Posted May 3, 2013, 8:41 AM EDT
Gift bags used to be enormous, outrageous things. In the golden age of swag, which I’d place around the turn of the 21st century, planners were meticulous, and some, like Next Model Management’s Faith Kates Kogan—the main organizer behind the Ovarian Cancer Research Fund’s Super Saturday shopping event in Bridgehampton, New York—made it their goal that the value of an event’s gift bag should exceed the cost of the ticket.
In those days, Faith would accept all deliveries in her Hamptons garage and meticulously stuff thousands and thousands of items. It seemed no two bags were the same. Not every vendor could afford to send the full amount; Faith would just ask companies to send what they could. Somehow she and her team separated the wheat from the chaff, and everyone got an amazing bag groaning with beauty products, beachwear, jewelry, fashion items, candles, food—a whole summer’s worth of stuff.
Still, that was kid’s stuff compared to the bags for the Elton John AIDS Foundation/In Style (a former client) Oscar gala. At the apogee, I’m guessing in 2003, the bags were worth upwards of $5,000 and contained buckets of La Mer skin cream, pearl earrings, and pashminas.
One year around the same time, Allure magazine, another former client, arranged gift bags for its annual Best in Beauty Awards. The bags were so gigantic that the magazine hired sexy male models to carry them to your car, which was either fabulous or humiliating, depending on how you looked at it.
Then the I.R.S. got wind of all this nonsense and demanded that hosts begin notifying guests of the retail value of the gift bags and sending the names of recipients to the tax men to make sure everyone was declaring their largesse, and that, as they say, was that.
But gift bags are still around, from the sublime to the ridiculous, so I thought I'd weigh in on the dos and don'ts, what works and what doesn't work, based on my epic experience as a party giver and goer.
Do: Include a small bottle of water
This is the best gift bag item bar none; hard-swilling partiers like myself gulp the contents on the way home in the taxi.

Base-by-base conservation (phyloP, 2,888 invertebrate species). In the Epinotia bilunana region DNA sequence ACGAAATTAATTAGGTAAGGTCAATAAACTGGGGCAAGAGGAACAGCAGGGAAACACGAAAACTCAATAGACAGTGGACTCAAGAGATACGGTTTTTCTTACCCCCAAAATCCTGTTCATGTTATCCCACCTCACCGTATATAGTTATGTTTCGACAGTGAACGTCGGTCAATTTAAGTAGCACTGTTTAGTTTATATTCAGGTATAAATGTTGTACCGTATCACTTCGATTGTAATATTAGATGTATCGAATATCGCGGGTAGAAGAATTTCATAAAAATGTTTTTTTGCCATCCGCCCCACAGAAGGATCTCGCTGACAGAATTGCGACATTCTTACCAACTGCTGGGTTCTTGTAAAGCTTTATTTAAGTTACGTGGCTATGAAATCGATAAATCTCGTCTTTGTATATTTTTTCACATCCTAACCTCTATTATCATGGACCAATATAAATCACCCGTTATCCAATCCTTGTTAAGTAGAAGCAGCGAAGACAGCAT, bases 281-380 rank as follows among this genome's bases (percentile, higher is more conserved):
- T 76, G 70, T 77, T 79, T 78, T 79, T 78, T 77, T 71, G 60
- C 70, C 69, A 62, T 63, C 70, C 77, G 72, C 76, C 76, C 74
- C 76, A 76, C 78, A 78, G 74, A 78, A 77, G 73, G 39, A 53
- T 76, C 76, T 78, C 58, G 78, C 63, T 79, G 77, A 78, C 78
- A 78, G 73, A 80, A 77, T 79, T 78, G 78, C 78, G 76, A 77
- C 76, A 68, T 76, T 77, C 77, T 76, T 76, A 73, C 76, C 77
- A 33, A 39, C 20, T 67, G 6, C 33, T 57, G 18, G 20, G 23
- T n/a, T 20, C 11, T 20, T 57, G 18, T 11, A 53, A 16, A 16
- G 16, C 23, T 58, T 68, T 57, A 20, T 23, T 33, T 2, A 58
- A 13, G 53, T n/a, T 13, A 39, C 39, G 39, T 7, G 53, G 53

Don't: Add alcohol
In the go-go '80s, champagne singles became the de rigueur party-bag item, which was okay. But then the liquor people jumped on board, and those little airplane bottles of booze started showing up. All of a sudden the bottles were being stolen out of the bags by kids and restaurant workers, and the liquor control board and party planners all kind of realized at the same time that giving out free booze in bags was illegal. Oops.
Do: Offer fragrance samples
Since everyone knows that the actual liquid costs like 15 cents to make, giving away a tiny bottle doesn't cost manufacturers very much, and it's a great way to get your scent sampled by a high-end audience. But it must be a real “mini,” meaning a miniature of the actual fragrance bottle—not one of those vial-on-card thingyamajiggies, which is too low-rent for words.
Don’t: Give out coupons offering a percentage off
Nobody wants them, or uses them, and the supplier just comes off schlubby.
Do: Put in dollar value/free service coupons
I can't throw these away, can you? I'm always getting free rides at SoulCycle or a free manicure, even though I absolutely never do either of these things. I give them to someone I know who might want them, so in effect the message gets passed along to two, sometimes three, consumers. Note, the coupons printed on a quality stock with a tasteful design is key in this regard.
Don’t: Go for chocolates
In the same way, because they are cute and have value, I never throw these away. But I don’t eat them, either. I put them on a shelf in the fridge or something and get more and more annoyed as time goes by. What the hell am I supposed to do with this Lindt chocolate Teddy bear in gold foil? Eventually I eat it just to get it out of the house, and I resent the whole process.
Do: Add skin-care items
While there are, of course, some snooty women who only use Erno Laszlo or some such, I know lots of fancy ladies who will smear any kind of skin goo on their face as long as it is free. But beware the smelly ones—the products, not the ladies.
Don’t: Do color cosmetics
At first it seems like a great idea—you get this shiny looking item. But invariably, it's some color or product category you don't really use.
Do: Try hair-care products
I never throw out shampoo, no matter what. The conditioner, I usually try to regift or toss. But the real winner is gels; I am always convinced that I am just one hair gel away from a totally new look, so I try the item the next morning, often to disastrous results.
Don’t: Gift anything with more than 50 words
Catalogs, no matter how luxuriously printed and presented, are just dead weight.
Do: Hand out your offer in a cute little envelope
Just taking that extra step makes such a difference, I can’t figure out why more people don’t do it.
Don’t: Attempt anything about cars
Cars and gift bags do not exist in the same universe.
Do: Provide mints
I don’t care if they come from a wood flooring company. A little container of mints (and there are many clever iterations of this idea) are always appreciated, by both the recipient and those around he or she. Note: When offered a mint, assume the worst and say, “Why yes, thank you.”
Don’t: Cram in the key chains
Although a cute one every now and then squeaks by.
Do: Get creative with pens
This category is all over the map. Some pens I have received are so clever and chic that I carry them around for years on end. My dentist gave me a pen with a little flashlight, I guess to look at my teeth in the dark. I thought it was so nifty, I carried it around for a year until I realized I never really need a pen with a flashlight. (Toys kind work in the same way, some are really inventive, but what am I going to do with a logoed yo-yo?)
Don’t: Opt for corkscrews
Everyone already has 100.